As many of us know; all employers are required to keep OSHA Form 300 (Injury and Illness Log) records throughout the year and must post Form 300A. This annual summary of job-related illness and injuries, must be posted in the workplace by February 1, 2018. The OSHA 300-A from should be posted in common areas, comparable to locations of labor and employment posters, workers compensation certification and paid family leave certification (break rooms, meeting rooms, kitchens, etc.). The summary must include the total number of job-related injuries and illnesses that occurred in 2017.
Areas to remember:
- Posting Period: The posting period starts on February 1, 2018 and ends on April 30, 2018.
- What is a Form 300A: The form reports a business’s total number of fatalities, missed workdays, job transfers or restrictions, and injuries and illnesses as recorded on the OSHA Form 300. The information posted should also include the number of employees and the hours they worked for the year. No recordable illnesses or injuries? However, an organization must still post the form, with zeroes on the appropriate lines.
- Helpful Links:
“The Trump administration continues to look for ways to lessen the regulatory burden on employers. As a result, the Occupational Safety and Health Administration’s (OSHA) electronic recordkeeping regulation continues to be whittled down. OSHA’s latest Regulatory Agenda sets out new changes to the already beleaguered rule. Specifically, OSHA intends to propose to amend the Electronic Recordkeeping rule to eliminate the requirement that establishments with 250 or more employees submit OSHA 300 Logs and 301 forms. Instead, two types of establishments would continue to submit 300A summary forms: (1) establishments of 250 or more employees; and (2) establishments with between 20 and 249 employees in the high-hazard industries listed in Appendix A to the regulation. Employers with establishments meeting these criteria electronically submitted OSHA 300A summaries with 2016 data on or before December 31, 2017 and will submit their calendar year 2017 summaries by July 1, 2018. Beginning in 2019, and every year thereafter, covered establishments must submit the information by March 2.”[i]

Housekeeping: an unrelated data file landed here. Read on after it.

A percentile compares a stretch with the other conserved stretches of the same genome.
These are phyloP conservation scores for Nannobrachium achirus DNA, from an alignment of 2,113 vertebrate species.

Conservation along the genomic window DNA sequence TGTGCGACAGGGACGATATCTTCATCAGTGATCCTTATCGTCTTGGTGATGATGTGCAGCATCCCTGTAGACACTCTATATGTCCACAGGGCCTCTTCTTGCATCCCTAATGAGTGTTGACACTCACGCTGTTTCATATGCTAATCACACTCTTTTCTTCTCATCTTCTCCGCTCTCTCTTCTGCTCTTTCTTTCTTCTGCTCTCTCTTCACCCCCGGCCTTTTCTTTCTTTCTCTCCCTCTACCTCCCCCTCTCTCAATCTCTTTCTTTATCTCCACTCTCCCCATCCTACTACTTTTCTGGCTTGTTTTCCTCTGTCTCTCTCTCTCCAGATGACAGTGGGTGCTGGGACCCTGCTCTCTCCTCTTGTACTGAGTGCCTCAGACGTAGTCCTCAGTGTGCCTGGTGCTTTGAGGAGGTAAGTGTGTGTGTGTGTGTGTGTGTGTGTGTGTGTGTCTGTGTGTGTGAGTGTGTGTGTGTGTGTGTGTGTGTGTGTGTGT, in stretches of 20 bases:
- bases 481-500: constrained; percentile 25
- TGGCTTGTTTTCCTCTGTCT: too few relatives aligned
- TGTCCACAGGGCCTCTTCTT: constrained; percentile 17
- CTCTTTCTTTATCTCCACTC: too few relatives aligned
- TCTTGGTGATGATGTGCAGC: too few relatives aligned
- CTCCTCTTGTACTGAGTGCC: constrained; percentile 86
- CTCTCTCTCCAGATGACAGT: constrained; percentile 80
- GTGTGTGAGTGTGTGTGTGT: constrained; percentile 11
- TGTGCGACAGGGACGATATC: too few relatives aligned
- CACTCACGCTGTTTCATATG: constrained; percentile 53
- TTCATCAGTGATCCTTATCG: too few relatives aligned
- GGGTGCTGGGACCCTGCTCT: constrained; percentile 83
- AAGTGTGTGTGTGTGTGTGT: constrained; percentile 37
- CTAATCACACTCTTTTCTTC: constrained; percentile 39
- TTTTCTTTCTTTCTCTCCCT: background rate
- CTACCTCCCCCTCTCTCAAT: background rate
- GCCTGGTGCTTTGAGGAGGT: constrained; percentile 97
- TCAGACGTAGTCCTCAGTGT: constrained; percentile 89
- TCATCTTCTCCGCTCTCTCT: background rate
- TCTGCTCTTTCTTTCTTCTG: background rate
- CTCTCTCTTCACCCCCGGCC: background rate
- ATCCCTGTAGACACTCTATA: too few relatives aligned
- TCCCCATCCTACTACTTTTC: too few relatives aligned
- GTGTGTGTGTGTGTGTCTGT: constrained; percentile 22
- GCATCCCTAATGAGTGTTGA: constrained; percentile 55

As we see with many of the HR laws and regulations, OSHA is continuing to evolve and change under the new administration. Ensure that you are monitoring for recent or upcoming changes and posting as required under the federal and state law. Public sector rules will vary as well. If you have questions, seek guidance. Safety rules and regulations can be complex, just as HR laws and regulations are.